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Yamato

Yamato: The Drummers of Japan will perform Sunday at Viterbo University's Fine Arts Center main theater, the fourth time the group has brought its show to Viterbo.

When Masa Ogawa and his wife first formed the Yamato taiko drum group in 1993 in Nara, Japan, little did he know that those ancient drums — originally designed for worship and encouraging Samurai warriors in battle — would take him around the world.

Masa Ogawa

Ogawa

His mother, he explained in a recent phone interview from the East Coast as the group got going on a three-month tour of the United States, told him he should do something special for their local shrine.

“We didn’t have any plans for making a tour like this. Our first performance was for a shrine in a small town,” he said.

So far, Ogawa’s Yamato drum group has given more than 3,500 performances in 54 countries (on every populated continent except Africa), and this year Yamato will add up to 200 performances to its impressive total — including one Sunday evening at Viterbo University’s Fine Arts Center. Viterbo’s theater was the site of Yamato’s first local performance back in 2001, and this marks the fourth La Crosse appearance.

Yamato’s debut at Viterbo brought a rave review in the Tribune that described the show as “phenomenal” and “kurenai,” a Japanese term that means auspicious, showy and fascinatingly elegant. “Yamato displayed brilliant musicality and refined artistry in an intense, fun and spirited symphony on the drums that drew a standing ovation,” the reviewer concluded.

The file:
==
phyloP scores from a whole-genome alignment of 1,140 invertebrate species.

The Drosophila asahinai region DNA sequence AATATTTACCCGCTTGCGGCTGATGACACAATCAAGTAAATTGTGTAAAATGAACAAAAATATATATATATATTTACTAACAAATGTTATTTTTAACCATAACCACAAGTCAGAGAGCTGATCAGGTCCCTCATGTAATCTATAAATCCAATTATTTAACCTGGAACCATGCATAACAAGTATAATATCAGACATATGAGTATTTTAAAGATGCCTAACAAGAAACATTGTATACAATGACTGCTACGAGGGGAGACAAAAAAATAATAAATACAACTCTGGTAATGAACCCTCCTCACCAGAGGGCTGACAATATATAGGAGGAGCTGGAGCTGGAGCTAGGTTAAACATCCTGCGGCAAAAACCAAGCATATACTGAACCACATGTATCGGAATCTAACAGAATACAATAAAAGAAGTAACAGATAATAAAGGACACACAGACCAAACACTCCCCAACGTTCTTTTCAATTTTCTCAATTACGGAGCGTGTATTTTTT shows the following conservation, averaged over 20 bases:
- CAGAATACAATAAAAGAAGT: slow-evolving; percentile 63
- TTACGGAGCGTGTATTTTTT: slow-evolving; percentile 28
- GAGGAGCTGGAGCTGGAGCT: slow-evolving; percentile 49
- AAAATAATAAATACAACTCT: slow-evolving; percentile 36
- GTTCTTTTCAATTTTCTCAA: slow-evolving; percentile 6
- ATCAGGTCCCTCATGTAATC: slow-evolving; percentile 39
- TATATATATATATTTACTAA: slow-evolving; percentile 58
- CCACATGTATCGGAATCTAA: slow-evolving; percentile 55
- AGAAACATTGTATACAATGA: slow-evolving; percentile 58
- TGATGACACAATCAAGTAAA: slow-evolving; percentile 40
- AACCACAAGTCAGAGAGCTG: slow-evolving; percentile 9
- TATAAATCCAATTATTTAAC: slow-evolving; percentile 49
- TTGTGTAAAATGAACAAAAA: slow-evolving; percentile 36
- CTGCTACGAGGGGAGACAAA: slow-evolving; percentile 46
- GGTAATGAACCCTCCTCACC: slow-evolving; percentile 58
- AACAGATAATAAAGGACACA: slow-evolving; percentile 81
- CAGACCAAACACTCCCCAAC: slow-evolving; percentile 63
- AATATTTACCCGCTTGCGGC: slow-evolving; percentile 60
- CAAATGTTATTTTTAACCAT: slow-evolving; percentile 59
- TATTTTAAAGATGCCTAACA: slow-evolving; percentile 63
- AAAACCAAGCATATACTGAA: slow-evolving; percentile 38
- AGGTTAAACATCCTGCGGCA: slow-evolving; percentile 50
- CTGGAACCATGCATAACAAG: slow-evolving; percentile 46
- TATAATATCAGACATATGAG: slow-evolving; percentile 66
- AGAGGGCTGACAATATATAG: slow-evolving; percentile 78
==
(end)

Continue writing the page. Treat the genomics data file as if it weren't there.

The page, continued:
Ever since that first performance, Yamato has proven a popular draw in La Crosse, bringing a complex musicality to the stage that goes beyond raw rhythm, and incorporating visual artistry, theatricality and humor into the show put on by 10 performers, five men and five women.

Historically, women weren’t allowed to touch the taiko drums, but Ogawa said it’s important that they be included in the show. In some ways, he said, they make better drummers.

Ogawa used to perform on stage with the group as recently as seven years ago, but now he serves as the artistic director, leading a group of performers who range in age from 19 to 27.

“All the members onstage are really young,” Ogawa said. “They are really energetic. It’s better than an old man like me.”

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Yamato

Although Yamato performs on traditional instruments, the show the group performs is all new and original material, not traditional Japanese fare.

One of the misconceptions about Yamato is that the group is performing ancient traditional material. “Sometimes people think Yamato is a traditional taiko drum company, but we are not like that,” Ogawa said. “We are using the taiko drums, a traditional instrument, but we do create our own music and own performance.”

Yamato brings a brand new show to La Crosse on this visit called “Chousensha: The Challengers.” At the core of the show is the experience of challenging ones limits and striving for something better. Reviews of this show describe it as “primal” and “exhilarating.”

“We want to try to express the energy of the challengers on stage, and we want to share that energy for surviving life with the audience,” Ogawa said. “We hope all the audience can get our energy into their bodies, and we hope to get the energy back from them.”

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La Crosse Tribune entertainment and county government reporter

Randy Erickson covers arts and entertainment and county government for the La Crosse Tribune. Contact him at 608-791-8219 or randy.erickson@lee.net.

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